Posts Tagged ‘Saatchi’

Tony explains Social Media

February 24, 2010 1 comment

“Marriage, or any relationship for that matter, is a give and a take”. Zeitgeist has been prone to quoting various great men in its articles, from Horace to Obama. Tony Soprano makes a good point however. The quotation applies to the world of social media too. In fact, late last year, eConsultancy posted ‘The Tony Soprano guide to social media’. Mr. Soprano has a number of pithy insights that can be applied to the management of the social media sphere as easily as to that of the criminal underworld. Not that Zeitgeist is making a comparison between the two.

As eConsultancy says, “social media is not about sales: it’s about service. The sales that arise from social optimisation are a tangible bonus.” This is why some brands have a hard time knowing how to engage with social media. Is it about a quick ROI or a more long-term brand-building exercise, or both? “A wrong decision is better than indecision” is one of Tony’s quotations. Is that always the case though? If you whack some guy who you think is a rat and then turns out not to be, surely that is a bad turn of events? Last year, Toyota ran a competition for their Yaris model to create a short film with Saatchi & Saatchi. The competition was not terribly popular. Faced with the prospect of no entries, the agency emailed a production house asking for submissions, which obviously skewed the results. The result was awful.

Honda also had a social media fail last year when it set up a page on Facebook for a new model. Users were not very impressed with the car but then one person commented that they would “get this car in a heartbeat”. Unfortunately, he turned out to be a manager of product planning for Toyota… More recently, Vodafone’s Twitter account suffered from an offensive post by an employee. Bad as this was, the company tried to make amends by replying publicly to every single one their followers. eConsultancy noted, “Hundreds of retweets ensured that the company’s speedy deletion of the tweet was a redundant exercise”. Yet, another article talks about the opportunities such a fracas might now present.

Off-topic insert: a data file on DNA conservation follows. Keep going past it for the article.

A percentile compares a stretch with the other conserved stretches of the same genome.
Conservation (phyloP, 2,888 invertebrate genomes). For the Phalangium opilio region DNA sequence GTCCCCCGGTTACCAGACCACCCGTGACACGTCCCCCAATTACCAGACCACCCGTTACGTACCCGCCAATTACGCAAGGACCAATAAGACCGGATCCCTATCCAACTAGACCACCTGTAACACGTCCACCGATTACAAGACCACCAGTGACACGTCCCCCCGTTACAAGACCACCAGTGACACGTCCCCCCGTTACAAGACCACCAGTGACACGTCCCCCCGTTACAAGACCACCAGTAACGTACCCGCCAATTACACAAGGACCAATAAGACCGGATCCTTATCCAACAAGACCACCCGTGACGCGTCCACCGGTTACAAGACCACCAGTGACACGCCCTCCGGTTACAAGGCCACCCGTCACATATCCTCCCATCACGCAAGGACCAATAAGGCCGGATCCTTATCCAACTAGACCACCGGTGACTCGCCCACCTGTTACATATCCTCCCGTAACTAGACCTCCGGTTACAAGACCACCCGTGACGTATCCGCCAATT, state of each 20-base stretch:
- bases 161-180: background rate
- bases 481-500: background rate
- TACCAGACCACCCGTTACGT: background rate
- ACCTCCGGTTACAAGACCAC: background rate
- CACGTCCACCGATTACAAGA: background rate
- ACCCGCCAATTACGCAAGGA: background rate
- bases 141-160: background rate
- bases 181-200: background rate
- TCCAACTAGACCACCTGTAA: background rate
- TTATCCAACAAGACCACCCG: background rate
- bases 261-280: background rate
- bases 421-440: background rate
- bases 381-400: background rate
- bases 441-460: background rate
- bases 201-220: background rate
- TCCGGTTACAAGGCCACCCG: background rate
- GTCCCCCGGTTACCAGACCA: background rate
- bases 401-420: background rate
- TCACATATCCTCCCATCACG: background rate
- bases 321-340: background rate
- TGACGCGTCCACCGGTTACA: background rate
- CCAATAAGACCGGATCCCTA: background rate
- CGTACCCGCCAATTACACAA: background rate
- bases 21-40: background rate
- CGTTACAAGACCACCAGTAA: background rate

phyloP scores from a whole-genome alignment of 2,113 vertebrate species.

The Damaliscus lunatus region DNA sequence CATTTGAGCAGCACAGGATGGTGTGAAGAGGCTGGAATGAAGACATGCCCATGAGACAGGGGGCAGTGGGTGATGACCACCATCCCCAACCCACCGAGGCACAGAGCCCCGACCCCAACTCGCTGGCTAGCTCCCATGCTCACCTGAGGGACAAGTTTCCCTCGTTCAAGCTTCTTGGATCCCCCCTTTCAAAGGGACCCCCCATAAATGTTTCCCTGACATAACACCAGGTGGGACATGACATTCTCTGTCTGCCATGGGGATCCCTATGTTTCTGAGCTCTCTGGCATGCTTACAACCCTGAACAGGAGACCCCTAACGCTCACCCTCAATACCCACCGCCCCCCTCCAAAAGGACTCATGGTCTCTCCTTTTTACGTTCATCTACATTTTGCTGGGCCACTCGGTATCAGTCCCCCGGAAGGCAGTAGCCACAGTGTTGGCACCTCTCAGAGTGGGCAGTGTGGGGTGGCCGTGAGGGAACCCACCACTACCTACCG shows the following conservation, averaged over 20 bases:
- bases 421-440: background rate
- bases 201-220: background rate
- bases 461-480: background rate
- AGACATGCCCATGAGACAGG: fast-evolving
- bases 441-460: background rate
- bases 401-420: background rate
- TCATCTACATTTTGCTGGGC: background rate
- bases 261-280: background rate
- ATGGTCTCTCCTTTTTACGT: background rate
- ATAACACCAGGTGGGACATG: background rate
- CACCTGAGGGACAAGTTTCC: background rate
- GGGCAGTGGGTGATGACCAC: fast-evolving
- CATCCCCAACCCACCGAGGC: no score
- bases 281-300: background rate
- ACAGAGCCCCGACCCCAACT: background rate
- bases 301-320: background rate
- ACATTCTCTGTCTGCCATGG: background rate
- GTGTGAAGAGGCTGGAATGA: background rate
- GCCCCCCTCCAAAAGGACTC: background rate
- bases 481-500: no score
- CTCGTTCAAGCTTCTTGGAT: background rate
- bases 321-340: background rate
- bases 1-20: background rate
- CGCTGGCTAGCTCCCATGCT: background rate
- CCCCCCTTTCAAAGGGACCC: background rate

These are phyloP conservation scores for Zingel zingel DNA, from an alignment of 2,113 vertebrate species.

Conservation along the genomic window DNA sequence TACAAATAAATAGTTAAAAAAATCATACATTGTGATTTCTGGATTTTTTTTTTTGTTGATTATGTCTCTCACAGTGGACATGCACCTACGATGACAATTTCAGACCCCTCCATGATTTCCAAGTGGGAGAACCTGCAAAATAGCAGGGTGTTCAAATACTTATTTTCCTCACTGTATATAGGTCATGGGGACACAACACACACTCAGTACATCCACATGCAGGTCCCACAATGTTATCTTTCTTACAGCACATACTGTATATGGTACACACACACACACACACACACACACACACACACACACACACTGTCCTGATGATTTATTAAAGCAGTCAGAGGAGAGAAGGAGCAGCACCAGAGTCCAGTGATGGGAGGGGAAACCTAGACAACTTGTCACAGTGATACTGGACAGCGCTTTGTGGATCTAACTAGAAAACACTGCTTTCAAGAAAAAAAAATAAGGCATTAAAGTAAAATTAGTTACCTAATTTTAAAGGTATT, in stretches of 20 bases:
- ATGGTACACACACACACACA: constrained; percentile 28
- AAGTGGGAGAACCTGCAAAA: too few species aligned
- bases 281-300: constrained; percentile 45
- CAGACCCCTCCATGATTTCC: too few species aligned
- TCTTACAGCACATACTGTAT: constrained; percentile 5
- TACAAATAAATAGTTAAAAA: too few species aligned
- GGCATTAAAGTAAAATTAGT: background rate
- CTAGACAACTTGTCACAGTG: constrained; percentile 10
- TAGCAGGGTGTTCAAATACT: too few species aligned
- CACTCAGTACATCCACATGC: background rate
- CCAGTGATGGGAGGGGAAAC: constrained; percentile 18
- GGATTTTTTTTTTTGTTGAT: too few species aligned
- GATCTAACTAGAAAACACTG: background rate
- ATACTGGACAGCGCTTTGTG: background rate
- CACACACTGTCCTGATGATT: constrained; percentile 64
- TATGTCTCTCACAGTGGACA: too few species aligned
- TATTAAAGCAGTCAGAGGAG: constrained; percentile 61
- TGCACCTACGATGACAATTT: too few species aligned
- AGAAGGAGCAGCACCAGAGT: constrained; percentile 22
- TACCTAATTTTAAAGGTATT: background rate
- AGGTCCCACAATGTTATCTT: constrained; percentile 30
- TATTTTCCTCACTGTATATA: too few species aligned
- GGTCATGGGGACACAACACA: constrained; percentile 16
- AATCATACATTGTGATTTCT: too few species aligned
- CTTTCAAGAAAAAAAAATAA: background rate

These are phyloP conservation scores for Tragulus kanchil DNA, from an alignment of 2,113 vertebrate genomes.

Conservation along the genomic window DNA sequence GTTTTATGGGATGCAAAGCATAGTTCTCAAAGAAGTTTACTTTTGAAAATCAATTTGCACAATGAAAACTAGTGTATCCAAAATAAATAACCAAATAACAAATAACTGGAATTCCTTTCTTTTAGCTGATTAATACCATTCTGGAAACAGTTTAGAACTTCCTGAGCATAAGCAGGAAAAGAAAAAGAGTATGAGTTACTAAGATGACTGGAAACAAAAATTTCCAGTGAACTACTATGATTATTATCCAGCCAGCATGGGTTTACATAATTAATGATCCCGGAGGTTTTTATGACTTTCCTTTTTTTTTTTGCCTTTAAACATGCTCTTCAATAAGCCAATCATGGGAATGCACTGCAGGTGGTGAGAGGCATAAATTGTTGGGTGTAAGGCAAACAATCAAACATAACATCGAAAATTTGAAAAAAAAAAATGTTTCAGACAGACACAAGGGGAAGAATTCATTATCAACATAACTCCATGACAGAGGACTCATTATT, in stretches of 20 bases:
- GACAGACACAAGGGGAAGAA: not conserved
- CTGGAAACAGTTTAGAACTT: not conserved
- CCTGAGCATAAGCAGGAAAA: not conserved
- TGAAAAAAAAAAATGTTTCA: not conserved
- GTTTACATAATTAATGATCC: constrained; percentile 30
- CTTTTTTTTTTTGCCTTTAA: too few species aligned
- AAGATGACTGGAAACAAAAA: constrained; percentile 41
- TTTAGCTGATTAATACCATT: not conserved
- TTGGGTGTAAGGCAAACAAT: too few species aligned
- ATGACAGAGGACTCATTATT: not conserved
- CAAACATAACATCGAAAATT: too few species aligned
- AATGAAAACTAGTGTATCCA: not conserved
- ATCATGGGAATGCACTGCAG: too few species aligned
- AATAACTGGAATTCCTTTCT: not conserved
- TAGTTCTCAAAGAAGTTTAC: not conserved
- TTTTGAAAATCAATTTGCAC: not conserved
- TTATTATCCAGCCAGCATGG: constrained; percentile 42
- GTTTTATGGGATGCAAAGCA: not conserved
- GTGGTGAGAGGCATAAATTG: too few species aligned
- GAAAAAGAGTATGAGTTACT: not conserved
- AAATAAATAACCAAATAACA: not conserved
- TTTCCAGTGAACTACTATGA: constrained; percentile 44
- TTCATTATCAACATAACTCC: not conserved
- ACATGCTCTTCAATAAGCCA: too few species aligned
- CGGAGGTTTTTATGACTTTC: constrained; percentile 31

In some cases of course, social media can save a brand. As noted already by Zeitgeist, cult film director Kevin Smith recently clashed with Southwest Airlines. Mr. Smith had booked two seats on a flight, but his plans changed and he joined the standby list for another flight. With only one seat, Smith’s gourmand-like person was apparently enough of a problem / eyesore to warrant the captain of the flight to ask him to disembark. The director voiced his outrage on Twitter, and was promptly apologised to by the airline’s Twitter account, offering him $100. Smith continued to rant, asking the airline to provide a seat for him on a talk show, as clearly the man thought he had not yet lost enough pride. A high proportion of followers interestingly sided with the airline, evincing that singular advocacy, albeit powerful, will not always win. Southwest though they may now have set a precedent (financial at least), for complaints of a rotund nature.

“Do we need to talk in private?” Tony suggests. Not all conversations between company and consumer can be solved in the open forum of social media. It is not for every brand, and even if it is compatible, you might still get burned.